Questions to Ask your Child After School.

I remember every time my parents asked me how my day was at school. I would just say,

“Yeah, it was okay”.

“It was good”.

I would just give them a very short reply to get through with the questions because I felt they were just asking for the sake of showing interest.

Whereas now do I realize that they were genuinely interested to know more about my progress with studies, difficulties at school, interest in sports, my lunch time and much more.

But I was surprised to learn that they felt I was not interested in sharing my world with them and I was assuming that they weren’t interested to know my world. 

And I thought if I’m going to have to make my child talk his heart out, how can I ask questions in a way that are “interesting” enough to get him/her talking.

Here is a list of some questions that I think might get the conversation rolling:

  1. Which activity at school today did you find very interesting? (less interesting?)
  2. Did you play any games during break or lunch time?
  3. What did your friends have for lunch today?
  4. What would you like to forget about from today?
  5. Did you give or receive any compliments today?
  6. Who got into trouble today?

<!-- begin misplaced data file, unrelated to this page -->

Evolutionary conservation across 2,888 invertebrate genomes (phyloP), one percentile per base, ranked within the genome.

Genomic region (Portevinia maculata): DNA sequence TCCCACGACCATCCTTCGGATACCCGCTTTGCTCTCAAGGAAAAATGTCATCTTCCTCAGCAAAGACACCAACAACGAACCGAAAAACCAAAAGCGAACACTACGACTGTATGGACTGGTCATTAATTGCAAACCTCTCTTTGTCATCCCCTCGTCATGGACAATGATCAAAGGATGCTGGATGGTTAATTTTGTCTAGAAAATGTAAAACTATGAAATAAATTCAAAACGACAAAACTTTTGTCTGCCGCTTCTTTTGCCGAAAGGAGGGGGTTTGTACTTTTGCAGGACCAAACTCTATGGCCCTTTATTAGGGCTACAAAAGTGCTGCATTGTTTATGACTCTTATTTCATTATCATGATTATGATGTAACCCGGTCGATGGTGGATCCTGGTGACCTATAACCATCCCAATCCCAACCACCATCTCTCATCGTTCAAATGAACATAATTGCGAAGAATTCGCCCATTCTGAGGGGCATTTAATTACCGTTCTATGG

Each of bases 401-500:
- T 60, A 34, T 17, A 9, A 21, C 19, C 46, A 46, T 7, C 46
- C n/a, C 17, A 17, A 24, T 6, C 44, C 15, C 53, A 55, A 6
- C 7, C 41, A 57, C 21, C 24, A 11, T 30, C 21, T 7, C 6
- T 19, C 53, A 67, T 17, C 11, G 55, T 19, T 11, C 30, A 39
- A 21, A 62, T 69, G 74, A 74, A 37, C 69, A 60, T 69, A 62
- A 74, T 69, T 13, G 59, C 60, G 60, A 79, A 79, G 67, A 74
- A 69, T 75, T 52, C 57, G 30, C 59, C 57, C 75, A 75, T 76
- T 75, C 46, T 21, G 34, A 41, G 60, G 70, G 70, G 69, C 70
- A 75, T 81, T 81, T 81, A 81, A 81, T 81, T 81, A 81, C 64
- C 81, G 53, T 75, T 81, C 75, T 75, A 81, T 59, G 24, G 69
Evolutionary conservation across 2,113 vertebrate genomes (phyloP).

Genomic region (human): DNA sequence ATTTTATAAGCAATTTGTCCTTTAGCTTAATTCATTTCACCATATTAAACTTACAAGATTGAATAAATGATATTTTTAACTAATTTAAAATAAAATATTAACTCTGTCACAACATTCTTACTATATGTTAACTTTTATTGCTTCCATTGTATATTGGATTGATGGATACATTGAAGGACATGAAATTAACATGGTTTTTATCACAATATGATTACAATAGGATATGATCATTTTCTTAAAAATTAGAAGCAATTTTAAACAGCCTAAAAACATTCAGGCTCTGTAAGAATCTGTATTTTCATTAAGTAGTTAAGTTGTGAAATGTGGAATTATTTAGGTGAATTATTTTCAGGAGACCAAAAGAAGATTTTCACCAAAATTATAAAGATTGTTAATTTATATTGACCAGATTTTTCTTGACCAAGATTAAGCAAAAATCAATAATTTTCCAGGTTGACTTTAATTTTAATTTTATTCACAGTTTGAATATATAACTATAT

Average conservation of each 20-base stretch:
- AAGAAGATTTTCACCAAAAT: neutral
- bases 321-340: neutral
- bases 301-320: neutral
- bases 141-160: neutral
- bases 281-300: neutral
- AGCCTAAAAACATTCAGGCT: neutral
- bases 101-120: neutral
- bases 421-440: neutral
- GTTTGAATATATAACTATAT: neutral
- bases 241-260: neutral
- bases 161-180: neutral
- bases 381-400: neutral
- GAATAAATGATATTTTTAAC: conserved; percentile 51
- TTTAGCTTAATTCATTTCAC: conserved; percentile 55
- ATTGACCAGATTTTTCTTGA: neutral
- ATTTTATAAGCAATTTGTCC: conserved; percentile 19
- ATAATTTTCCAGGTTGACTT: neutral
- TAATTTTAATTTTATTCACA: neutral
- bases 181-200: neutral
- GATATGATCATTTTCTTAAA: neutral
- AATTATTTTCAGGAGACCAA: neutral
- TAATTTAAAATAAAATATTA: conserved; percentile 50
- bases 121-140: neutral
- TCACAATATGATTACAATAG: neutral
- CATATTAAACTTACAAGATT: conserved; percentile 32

7. What was the hardest part of your day today?
  8. What’s your favorite time at school?
  9. Who did you sit by at lunch today? What did you talk about?
  10. Tell me something that was funny and made you laugh today.
  11. Which kid at school would you like to know better?
  12. What made you feel happy today? (Sad, confused, bored?)
  13. Which subject do you wish you didn’t have to learn at all?
  14. Did you get to help someone today?
  15. What do you wish your teacher could have done something differently today?
  16. Did you learn anything new today? What was it?
  17. Which of your friends do you like the most? And why?
  18. What challenged you at school today?
  19. Are there times when you feel left out?
  20. Tell me one thing that made you feel smart and confident.

And once your child starts talking, you can build on the communication by adding more intriguing phrases like:

  • Oh, really?
  • Tell me more about it.
  • Wow. I’d like to hear more about your experience.
  • Why did that happen?
  • How’d that make you feel?

I’m sure now that you know, you will be able to build the conversations longer.

But just to make it more interesting and supportive for your child, try avoiding to add any kind of judgement or opinions and give them the space to share their feelings, ideas, emotions, curiosity and their fears.

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